G. Aydınlı, Bozok University, Faculty of Agriculture and Natural Sciences, Department of Plant Protection, Yozgat, Turkey; S. Mennan, Ondokuz Mayıs University, Agricultural Faculty, Department of Plant Protection, Samsun, Turkey; Z. Devran, Batı Akdeniz Agricultural Research Institute, Antalya, Turkey, and S. Širca and G. Urek, Agricultural Institute of Slovenia, Hacquetova Ulica 17, 1000 Ljubljana, Slovenia
The root-knot nematode Meloidogyne ethiopica Whitehead, mainly reported from African countries, was first described in 1968 in Tanzania (4). It was further detected in South America (Brazil, Chile, and Peru) (2). In 2004, M. ethiopica was recorded for the first time in Europe on tomato (3) and later in field soil samples from maize (Zea mays L.) and kiwi [Actinidia deliciosa (A. Chev.) C. F. Liang & A. R. Ferguson] collected in the area of Kavalla in North Greece (1). M. ethiopica was included on the EPPO alert list of harmful organisms in 2011. In summer 2009, severe stunting, leaf wilting, and extensive root galling of a presumed root-knot nematode (Meloidogyne sp.) were detected during a routine survey for root nematodes attacking tomato (Solanum lycopersicum L.) crops from two greenhouses in the campus of University of Ondokuz Mayis and attacking cucumber (Cucumis sativus L.) crops from commercial greenhouses in Çarsamba district of Samsun Province, Turkey. Perineal patterns of Meloidogyne sp. females collected from infested roots were variable, with moderately high to high dorsal arch, lateral line mostly indistinct and striae usually wavy, which is very similar to that seen in M. incognita Kofoid & White. Such variability among perineal patterns precluded its accurate identification. For further species identification, protein extracted from young egg-laying females were resolved in 3% stacking (pH 6.8) and 7% separating (pH 8.8) polyacrylamide gel with Tris-glycine buffer. The gels were stained with α-naphthyl acetate substrate for esterase activity (1). The esterase phenotypes exhibited a three banded pattern, E3, that was identical to M. ethiopica. Therefore, esterase studies were repeated including nematodes from M. ethiopica culture from Slovenia used as a reference. In addition, small subunit rDNA sequence analyses were performed to complete species identification. DNA sequences of a 1.6-kb rDNA fragment were generated using two sets of primers (1) and deposited in the NCBI GenBank with the accession number KC551945. The sequence was compared to the corresponding fragments of M. ethiopica and closely related species from the NCBI GenBank. DNA sequence of M. ethiopica from Turkey exhibited the highest identity of 99.8% to the sequence FJ559408 of M. ethiopica from Slovenia. Sequences KC551945, FJ559408, AY942630, and JQ768373 of M. ethiopica from Turkey, Slovenia, Brazil, and Greece, respectively, clustered together and formed a separate clade using phylogenetic analyses. This species may pose a threat for vegetable production in Turkey since it has a wide host range infesting numerous higher plants including monocotyledons, dicotyledons, herbaceous, and woody plants. Furthermore, M. ethiopica may have been present in Turkey for many years because correct identification based only on perineal pattern is difficult. Thus, misidentification might have been possible. The distribution of this nematode in more extensive vegetable fields should be determined. To our knowledge, this is the first report of M. ethiopica in Turkey and the third finding of this species in Europe.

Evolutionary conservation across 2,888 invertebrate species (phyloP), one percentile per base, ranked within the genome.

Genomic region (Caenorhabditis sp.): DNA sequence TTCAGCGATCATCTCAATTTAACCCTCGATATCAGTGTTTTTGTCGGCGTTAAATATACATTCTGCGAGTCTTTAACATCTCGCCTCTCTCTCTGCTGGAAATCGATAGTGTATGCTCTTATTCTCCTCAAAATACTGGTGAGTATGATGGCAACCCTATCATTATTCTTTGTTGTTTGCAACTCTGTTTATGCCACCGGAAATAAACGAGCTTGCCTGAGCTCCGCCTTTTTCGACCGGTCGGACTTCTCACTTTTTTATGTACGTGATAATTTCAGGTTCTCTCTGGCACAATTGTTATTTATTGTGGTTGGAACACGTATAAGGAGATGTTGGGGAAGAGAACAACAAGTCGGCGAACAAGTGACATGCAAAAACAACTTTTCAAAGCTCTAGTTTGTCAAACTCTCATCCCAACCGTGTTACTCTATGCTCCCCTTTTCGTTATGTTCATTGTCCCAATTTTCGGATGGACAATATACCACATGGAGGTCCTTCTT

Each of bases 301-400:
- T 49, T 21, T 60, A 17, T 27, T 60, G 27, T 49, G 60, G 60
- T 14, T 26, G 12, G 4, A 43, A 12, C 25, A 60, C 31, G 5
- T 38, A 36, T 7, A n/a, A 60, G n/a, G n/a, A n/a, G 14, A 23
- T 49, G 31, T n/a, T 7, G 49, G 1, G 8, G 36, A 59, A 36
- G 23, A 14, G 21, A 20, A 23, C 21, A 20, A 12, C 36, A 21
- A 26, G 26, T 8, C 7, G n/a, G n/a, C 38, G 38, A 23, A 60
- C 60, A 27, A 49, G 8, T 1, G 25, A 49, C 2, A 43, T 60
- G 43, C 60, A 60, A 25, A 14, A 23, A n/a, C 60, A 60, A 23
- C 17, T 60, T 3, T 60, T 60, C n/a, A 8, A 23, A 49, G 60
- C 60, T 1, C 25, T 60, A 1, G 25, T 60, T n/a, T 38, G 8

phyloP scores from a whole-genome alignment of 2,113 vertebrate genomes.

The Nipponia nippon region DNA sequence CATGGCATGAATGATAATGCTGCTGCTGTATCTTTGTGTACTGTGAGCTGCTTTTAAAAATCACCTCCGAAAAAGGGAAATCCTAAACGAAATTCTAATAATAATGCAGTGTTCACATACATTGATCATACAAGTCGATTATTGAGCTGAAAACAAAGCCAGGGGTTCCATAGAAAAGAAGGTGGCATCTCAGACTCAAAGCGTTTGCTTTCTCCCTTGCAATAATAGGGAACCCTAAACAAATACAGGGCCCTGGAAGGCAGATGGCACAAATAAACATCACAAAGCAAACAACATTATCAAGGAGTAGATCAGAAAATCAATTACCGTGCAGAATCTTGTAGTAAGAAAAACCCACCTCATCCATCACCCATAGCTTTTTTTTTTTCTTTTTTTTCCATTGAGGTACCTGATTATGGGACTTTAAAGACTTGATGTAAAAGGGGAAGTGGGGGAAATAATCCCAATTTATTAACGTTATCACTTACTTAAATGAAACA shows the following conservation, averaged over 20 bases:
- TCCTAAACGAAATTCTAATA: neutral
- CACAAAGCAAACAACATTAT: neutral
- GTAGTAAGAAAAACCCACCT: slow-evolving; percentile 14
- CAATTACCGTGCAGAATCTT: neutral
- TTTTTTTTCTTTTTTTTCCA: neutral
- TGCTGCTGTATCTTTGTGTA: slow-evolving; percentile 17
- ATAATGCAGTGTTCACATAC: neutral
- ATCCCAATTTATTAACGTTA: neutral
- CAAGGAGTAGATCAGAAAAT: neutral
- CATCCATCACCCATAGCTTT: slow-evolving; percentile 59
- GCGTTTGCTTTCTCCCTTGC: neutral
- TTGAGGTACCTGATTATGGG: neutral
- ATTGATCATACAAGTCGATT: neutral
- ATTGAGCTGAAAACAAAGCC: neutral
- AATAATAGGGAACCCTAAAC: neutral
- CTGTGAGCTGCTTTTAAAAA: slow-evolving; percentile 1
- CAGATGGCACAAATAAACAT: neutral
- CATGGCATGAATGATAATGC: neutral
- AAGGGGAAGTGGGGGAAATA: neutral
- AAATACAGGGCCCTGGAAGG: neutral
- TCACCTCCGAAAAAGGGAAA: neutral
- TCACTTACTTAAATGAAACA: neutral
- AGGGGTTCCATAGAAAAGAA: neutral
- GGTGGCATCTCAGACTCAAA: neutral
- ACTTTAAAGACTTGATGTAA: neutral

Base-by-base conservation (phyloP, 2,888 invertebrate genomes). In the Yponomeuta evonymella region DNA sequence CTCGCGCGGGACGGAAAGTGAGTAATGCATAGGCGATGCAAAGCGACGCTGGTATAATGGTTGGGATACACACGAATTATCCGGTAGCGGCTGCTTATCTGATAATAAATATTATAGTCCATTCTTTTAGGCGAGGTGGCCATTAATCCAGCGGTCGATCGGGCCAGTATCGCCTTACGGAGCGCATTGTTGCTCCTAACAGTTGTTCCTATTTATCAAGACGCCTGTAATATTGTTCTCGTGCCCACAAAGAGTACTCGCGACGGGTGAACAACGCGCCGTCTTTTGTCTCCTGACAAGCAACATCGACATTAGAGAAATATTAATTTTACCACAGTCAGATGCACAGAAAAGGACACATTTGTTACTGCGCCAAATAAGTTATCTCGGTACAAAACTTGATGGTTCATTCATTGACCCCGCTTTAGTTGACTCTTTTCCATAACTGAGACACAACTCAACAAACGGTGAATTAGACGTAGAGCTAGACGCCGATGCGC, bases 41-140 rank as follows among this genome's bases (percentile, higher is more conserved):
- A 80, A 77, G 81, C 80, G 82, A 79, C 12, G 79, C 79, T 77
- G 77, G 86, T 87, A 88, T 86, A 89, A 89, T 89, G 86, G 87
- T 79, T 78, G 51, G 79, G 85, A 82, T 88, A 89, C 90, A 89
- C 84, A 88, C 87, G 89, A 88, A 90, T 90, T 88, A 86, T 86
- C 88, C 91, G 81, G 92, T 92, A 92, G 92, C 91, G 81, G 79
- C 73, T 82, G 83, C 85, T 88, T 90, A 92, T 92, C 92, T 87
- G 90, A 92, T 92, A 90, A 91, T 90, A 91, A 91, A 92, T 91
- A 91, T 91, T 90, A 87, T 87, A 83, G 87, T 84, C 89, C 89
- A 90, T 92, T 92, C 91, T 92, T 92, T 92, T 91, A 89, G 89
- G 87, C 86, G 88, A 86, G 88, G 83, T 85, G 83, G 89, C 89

References: (1) I. L. Conceição et al. Eur. J. Plant Pathol. 134:451, 2012. (2) S. N. Murga-Gutierrez et al. Nematropica. 42:57, 2012. (3) S. Širca et al. Plant Disease. 88:680, 2004. (4) A. G. Whitehead. Nematology. 15:315, 1969.